System Temperatures: cpu: 56.0 C mobo: 43.0 C gpu: nouveau temp: 43.0 C
  Fan Speeds (rpm): cpu: 2519 fan-2: 2485
  Memory: total: 32 GiB note: est. available: 30.97 GiB
    used: 10.81 GiB (34.9%) igpu: 64 MiB
  Processes: 362 Power: uptime: 17m wakeups: 0 Init: systemd v: 255
    target: graphical (5) default: graphical
  Packages: pm: flatpak pkgs: 22 Compilers: clang: 18.1.6 gcc: 14.1.1
    Shell: Sudo v: 1.9.15p5 running-in: ptyxis-agent inxi: 3.3.34

Booting in Linux 6.9.4 works just fine, so it’s not a critical issue for now.

This workaround has worked for me and other people here:

  1. Reboot the PC and hold down Shift while booting, this will bring up the GRUB2 boot loader menu.

  2. Press e to edit kernel 6.9.5, find the linux line and add plymouth.enable=0 at the end of it. Then press ctrl+x to boot.

  3. Log in to GNOME.

    Run the following commands in a terminal:

EDIT: Assuming you have installed the nvidia drivers from RPM Fusion.

sudo dnf remove ‘kmod-nvidia-*’
sudo akmods --force

  1. Disable plymouth again and make it permanent until a update fixes this.

sudo nano /etc/default/grub


plymouth.enable=0 at the end of line that is beginning with GRUB_CMDLINE_LINUX=

sudo grub2-mkconfig -o /boot/grub2/grub.cfg

  1. Reboot


sudo grubby --update-kernel=ALL --args=plymouth.enable=0

to remove

sudo grubby --update-kernel=ALL --remove-args=plymouth.enable=0


I have to ask since your solution was the only one that worked for me.

It is my understanding that disabling Plymouth is disabling the “fancy graphical” login screen, am I right?

After entering the LUKS password the screen goes black and nothing happens. But if I change TTY I can login and start the WM manually with “startx”.

How do I get to a normal login screen again?

It is my understanding that disabling Plymouth is disabling the “fancy graphical” login screen, am I right?

More details about plymouth: Plymouth - ArchWiki

In my case, with plymouth disabled, I may get a black screen for 3-4 seconds after entering the LUKS password, and then the normal GDM login screen appears. I don’t have to switch to another TTY at all.

I also signed the nvidia kmod because I have secure boot enabled in the BIOS. Here are the instructions:


How do I get to a normal login screen again?

I don’t know about that specifically but maybe someone else will have a suggestion for you

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I was just thinking that maybe you could temporarily remove the quiet parameter in grub and maybe get relevant information during boot to troubleshoot your problem.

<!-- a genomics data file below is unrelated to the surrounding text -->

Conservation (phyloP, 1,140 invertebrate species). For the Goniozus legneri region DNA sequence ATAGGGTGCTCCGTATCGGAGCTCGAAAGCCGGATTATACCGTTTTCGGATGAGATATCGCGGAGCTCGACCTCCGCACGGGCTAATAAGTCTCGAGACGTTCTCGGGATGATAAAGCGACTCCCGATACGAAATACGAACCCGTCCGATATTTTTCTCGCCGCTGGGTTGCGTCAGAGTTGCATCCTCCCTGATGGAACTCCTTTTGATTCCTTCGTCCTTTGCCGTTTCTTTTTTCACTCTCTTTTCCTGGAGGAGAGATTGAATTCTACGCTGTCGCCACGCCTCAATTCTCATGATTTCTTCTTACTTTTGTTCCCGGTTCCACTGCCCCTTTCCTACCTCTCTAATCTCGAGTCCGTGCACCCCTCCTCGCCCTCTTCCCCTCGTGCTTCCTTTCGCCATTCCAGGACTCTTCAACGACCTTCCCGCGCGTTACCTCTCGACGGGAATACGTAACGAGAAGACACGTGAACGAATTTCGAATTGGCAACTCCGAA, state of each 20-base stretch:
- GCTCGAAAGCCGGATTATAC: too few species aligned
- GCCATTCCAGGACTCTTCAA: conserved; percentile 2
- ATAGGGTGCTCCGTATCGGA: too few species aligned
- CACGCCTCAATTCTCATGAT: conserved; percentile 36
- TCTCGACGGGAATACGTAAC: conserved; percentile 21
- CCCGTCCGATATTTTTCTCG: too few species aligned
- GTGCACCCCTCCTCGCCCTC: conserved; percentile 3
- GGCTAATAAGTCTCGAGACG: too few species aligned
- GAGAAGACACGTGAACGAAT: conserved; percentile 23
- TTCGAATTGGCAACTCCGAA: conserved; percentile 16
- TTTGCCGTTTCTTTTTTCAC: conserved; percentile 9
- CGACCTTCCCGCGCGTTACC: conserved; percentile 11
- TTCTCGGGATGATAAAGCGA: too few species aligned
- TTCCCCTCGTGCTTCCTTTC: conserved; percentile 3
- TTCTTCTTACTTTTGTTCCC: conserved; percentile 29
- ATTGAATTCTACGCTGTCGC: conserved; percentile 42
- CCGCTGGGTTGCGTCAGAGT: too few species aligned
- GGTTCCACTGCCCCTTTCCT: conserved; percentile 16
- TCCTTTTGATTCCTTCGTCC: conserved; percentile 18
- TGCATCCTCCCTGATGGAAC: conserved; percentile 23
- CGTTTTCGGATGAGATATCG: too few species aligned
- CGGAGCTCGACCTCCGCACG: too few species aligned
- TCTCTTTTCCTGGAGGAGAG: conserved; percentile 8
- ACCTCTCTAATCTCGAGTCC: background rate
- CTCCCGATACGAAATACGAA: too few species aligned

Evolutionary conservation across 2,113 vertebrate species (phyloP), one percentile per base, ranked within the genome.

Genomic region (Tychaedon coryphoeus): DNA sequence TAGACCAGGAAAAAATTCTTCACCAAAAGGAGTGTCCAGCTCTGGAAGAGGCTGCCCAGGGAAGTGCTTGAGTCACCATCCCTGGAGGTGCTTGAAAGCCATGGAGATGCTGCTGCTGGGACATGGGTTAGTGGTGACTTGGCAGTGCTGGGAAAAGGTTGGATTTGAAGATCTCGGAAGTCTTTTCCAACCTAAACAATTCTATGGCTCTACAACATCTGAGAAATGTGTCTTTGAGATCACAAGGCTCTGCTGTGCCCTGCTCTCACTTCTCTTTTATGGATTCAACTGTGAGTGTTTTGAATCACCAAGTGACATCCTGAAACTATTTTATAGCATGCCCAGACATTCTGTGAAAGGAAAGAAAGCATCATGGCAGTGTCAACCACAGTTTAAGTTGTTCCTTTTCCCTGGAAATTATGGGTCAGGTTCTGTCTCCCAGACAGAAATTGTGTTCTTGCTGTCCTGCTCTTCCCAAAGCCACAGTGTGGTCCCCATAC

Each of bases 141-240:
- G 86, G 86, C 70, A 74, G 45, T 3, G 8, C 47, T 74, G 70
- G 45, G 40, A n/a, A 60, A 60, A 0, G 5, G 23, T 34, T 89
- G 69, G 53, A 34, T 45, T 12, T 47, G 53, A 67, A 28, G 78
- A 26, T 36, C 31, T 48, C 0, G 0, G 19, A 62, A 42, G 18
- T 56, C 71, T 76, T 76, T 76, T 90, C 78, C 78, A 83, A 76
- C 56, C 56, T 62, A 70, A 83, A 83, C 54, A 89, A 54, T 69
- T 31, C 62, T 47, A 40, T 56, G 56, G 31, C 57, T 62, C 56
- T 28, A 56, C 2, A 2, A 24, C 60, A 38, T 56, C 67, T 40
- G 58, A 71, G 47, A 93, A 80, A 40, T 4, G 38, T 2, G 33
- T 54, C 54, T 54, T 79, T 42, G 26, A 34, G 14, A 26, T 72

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Plymouth update broke NVIDIA login with LUKS: 2274770 – Entering encryption passphrase in UEFI VM often fails

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OK, so I booted the 6.9.5 kernel with plymouth disabled and it still gave me a black screen, so I tried booting with Quiet mode off, and got interesting results.

I get a kernel panic/stack trace rather early in the boot process (5 seconds in), because libsystemd is missing? It’s really weird.

Here’s the full error:

/init: error while loading shared libraries: libsystemd-core-255.7-1.fc40.so: cannot open shared object file: No such file or directory


That file it claims is missing is from the systemd package.
First check if it actually is there with ls -l /usr/lib64/systemd/libsystemd*
If missing it can be restored with dnf reinstall systemd

It also might be an issue with selinux that could prevent reading it and that is usually fixed with sudo touch /.autorelabel followed by a reboot.

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I’ve done a few more tests:

  • The libsystemd files are here. And that makes sense, since my older kernels boot just fine, otherwise, none of them would be bootable.
  • The SELinux relabel command sadly did not help. I still get a black screen/kernel panic.

But then, it struck me: Why does linux try to load libsystemd before even asking for my LUKS partition password? As far as I’m aware, the files it’s trying to load are on my system partition which is LUKS encrypted. Perhaps there’s an issue there. I might be wrong though, but it feels like it’s skipping the LUKS password part for some reason.

That makes sense as well. if /boot is not encrypted and if it skips unlocking the root partition then it could not read the files there.

Out of curiosity, what does cat /etc/kernel/cmdline return ?